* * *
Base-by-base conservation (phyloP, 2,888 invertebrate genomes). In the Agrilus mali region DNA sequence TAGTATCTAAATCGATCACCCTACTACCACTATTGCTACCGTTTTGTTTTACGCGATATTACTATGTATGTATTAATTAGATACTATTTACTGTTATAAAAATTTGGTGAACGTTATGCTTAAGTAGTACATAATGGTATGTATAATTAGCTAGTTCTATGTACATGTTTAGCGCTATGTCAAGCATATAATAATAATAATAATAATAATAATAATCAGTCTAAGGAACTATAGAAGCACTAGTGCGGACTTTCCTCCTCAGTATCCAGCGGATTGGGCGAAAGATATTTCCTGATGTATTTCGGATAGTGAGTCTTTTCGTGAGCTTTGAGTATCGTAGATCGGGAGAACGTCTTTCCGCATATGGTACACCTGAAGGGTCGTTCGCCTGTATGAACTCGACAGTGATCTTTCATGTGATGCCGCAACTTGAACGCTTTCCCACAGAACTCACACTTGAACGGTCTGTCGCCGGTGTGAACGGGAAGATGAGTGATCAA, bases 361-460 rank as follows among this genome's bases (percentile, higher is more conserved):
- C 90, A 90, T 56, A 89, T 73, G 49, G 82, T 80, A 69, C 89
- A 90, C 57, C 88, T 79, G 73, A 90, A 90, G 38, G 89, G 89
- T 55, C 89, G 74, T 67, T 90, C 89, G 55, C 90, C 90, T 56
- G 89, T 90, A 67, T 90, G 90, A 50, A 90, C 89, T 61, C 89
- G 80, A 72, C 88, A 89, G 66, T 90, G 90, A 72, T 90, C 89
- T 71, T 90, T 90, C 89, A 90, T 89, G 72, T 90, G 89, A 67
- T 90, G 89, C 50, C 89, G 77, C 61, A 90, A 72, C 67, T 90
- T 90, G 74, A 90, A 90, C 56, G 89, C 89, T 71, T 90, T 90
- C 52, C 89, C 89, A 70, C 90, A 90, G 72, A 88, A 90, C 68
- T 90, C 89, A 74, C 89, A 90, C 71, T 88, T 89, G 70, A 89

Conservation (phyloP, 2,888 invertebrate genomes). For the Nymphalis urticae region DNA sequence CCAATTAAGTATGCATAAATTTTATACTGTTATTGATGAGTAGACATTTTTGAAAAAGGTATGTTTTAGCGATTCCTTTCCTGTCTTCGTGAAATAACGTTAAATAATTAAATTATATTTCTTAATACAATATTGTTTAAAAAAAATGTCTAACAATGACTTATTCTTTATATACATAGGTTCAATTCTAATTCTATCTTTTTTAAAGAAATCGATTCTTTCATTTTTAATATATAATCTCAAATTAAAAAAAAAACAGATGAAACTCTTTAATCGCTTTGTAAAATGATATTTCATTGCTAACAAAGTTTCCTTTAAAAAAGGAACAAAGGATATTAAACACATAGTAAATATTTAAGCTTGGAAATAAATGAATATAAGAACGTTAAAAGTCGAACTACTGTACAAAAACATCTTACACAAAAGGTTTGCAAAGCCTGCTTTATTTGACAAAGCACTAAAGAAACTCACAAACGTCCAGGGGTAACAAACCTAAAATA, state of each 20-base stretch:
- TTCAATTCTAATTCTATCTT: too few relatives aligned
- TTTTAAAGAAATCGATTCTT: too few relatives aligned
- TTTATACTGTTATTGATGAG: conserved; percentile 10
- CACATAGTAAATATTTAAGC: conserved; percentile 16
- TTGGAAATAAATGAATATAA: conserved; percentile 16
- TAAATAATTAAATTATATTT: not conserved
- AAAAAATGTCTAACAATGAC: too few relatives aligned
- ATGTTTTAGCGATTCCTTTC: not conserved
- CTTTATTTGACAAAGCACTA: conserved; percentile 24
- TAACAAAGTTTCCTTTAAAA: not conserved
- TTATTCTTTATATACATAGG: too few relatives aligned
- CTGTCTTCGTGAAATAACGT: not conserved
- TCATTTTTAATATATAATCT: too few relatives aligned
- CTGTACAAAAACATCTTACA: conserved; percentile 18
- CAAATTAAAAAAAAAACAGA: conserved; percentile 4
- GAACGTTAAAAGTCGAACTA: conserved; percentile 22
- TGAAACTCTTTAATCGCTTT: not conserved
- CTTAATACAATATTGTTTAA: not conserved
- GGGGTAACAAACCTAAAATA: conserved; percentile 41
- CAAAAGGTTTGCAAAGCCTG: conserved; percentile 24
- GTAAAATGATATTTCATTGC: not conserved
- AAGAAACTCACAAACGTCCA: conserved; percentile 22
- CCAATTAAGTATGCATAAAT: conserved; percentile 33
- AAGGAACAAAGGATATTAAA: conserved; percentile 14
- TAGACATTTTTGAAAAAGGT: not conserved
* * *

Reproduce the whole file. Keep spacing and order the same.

Base-by-base conservation (phyloP, 2,888 invertebrate genomes). In the Agrilus mali region DNA sequence TAGTATCTAAATCGATCACCCTACTACCACTATTGCTACCGTTTTGTTTTACGCGATATTACTATGTATGTATTAATTAGATACTATTTACTGTTATAAAAATTTGGTGAACGTTATGCTTAAGTAGTACATAATGGTATGTATAATTAGCTAGTTCTATGTACATGTTTAGCGCTATGTCAAGCATATAATAATAATAATAATAATAATAATAATCAGTCTAAGGAACTATAGAAGCACTAGTGCGGACTTTCCTCCTCAGTATCCAGCGGATTGGGCGAAAGATATTTCCTGATGTATTTCGGATAGTGAGTCTTTTCGTGAGCTTTGAGTATCGTAGATCGGGAGAACGTCTTTCCGCATATGGTACACCTGAAGGGTCGTTCGCCTGTATGAACTCGACAGTGATCTTTCATGTGATGCCGCAACTTGAACGCTTTCCCACAGAACTCACACTTGAACGGTCTGTCGCCGGTGTGAACGGGAAGATGAGTGATCAA, bases 361-460 rank as follows among this genome's bases (percentile, higher is more conserved):
- C 90, A 90, T 56, A 89, T 73, G 49, G 82, T 80, A 69, C 89
- A 90, C 57, C 88, T 79, G 73, A 90, A 90, G 38, G 89, G 89
- T 55, C 89, G 74, T 67, T 90, C 89, G 55, C 90, C 90, T 56
- G 89, T 90, A 67, T 90, G 90, A 50, A 90, C 89, T 61, C 89
- G 80, A 72, C 88, A 89, G 66, T 90, G 90, A 72, T 90, C 89
- T 71, T 90, T 90, C 89, A 90, T 89, G 72, T 90, G 89, A 67
- T 90, G 89, C 50, C 89, G 77, C 61, A 90, A 72, C 67, T 90
- T 90, G 74, A 90, A 90, C 56, G 89, C 89, T 71, T 90, T 90
- C 52, C 89, C 89, A 70, C 90, A 90, G 72, A 88, A 90, C 68
- T 90, C 89, A 74, C 89, A 90, C 71, T 88, T 89, G 70, A 89

Conservation (phyloP, 2,888 invertebrate genomes). For the Nymphalis urticae region DNA sequence CCAATTAAGTATGCATAAATTTTATACTGTTATTGATGAGTAGACATTTTTGAAAAAGGTATGTTTTAGCGATTCCTTTCCTGTCTTCGTGAAATAACGTTAAATAATTAAATTATATTTCTTAATACAATATTGTTTAAAAAAAATGTCTAACAATGACTTATTCTTTATATACATAGGTTCAATTCTAATTCTATCTTTTTTAAAGAAATCGATTCTTTCATTTTTAATATATAATCTCAAATTAAAAAAAAAACAGATGAAACTCTTTAATCGCTTTGTAAAATGATATTTCATTGCTAACAAAGTTTCCTTTAAAAAAGGAACAAAGGATATTAAACACATAGTAAATATTTAAGCTTGGAAATAAATGAATATAAGAACGTTAAAAGTCGAACTACTGTACAAAAACATCTTACACAAAAGGTTTGCAAAGCCTGCTTTATTTGACAAAGCACTAAAGAAACTCACAAACGTCCAGGGGTAACAAACCTAAAATA, state of each 20-base stretch:
- TTCAATTCTAATTCTATCTT: too few relatives aligned
- TTTTAAAGAAATCGATTCTT: too few relatives aligned
- TTTATACTGTTATTGATGAG: conserved; percentile 10
- CACATAGTAAATATTTAAGC: conserved; percentile 16
- TTGGAAATAAATGAATATAA: conserved; percentile 16
- TAAATAATTAAATTATATTT: not conserved
- AAAAAATGTCTAACAATGAC: too few relatives aligned
- ATGTTTTAGCGATTCCTTTC: not conserved
- CTTTATTTGACAAAGCACTA: conserved; percentile 24
- TAACAAAGTTTCCTTTAAAA: not conserved
- TTATTCTTTATATACATAGG: too few relatives aligned
- CTGTCTTCGTGAAATAACGT: not conserved
- TCATTTTTAATATATAATCT: too few relatives aligned
- CTGTACAAAAACATCTTACA: conserved; percentile 18
- CAAATTAAAAAAAAAACAGA: conserved; percentile 4
- GAACGTTAAAAGTCGAACTA: conserved; percentile 22
- TGAAACTCTTTAATCGCTTT: not conserved
- CTTAATACAATATTGTTTAA: not conserved
- GGGGTAACAAACCTAAAATA: conserved; percentile 41
- CAAAAGGTTTGCAAAGCCTG: conserved; percentile 24
- GTAAAATGATATTTCATTGC: not conserved
- AAGAAACTCACAAACGTCCA: conserved; percentile 22
- CCAATTAAGTATGCATAAAT: conserved; percentile 33
- AAGGAACAAAGGATATTAAA: conserved; percentile 14
- TAGACATTTTTGAAAAAGGT: not conserved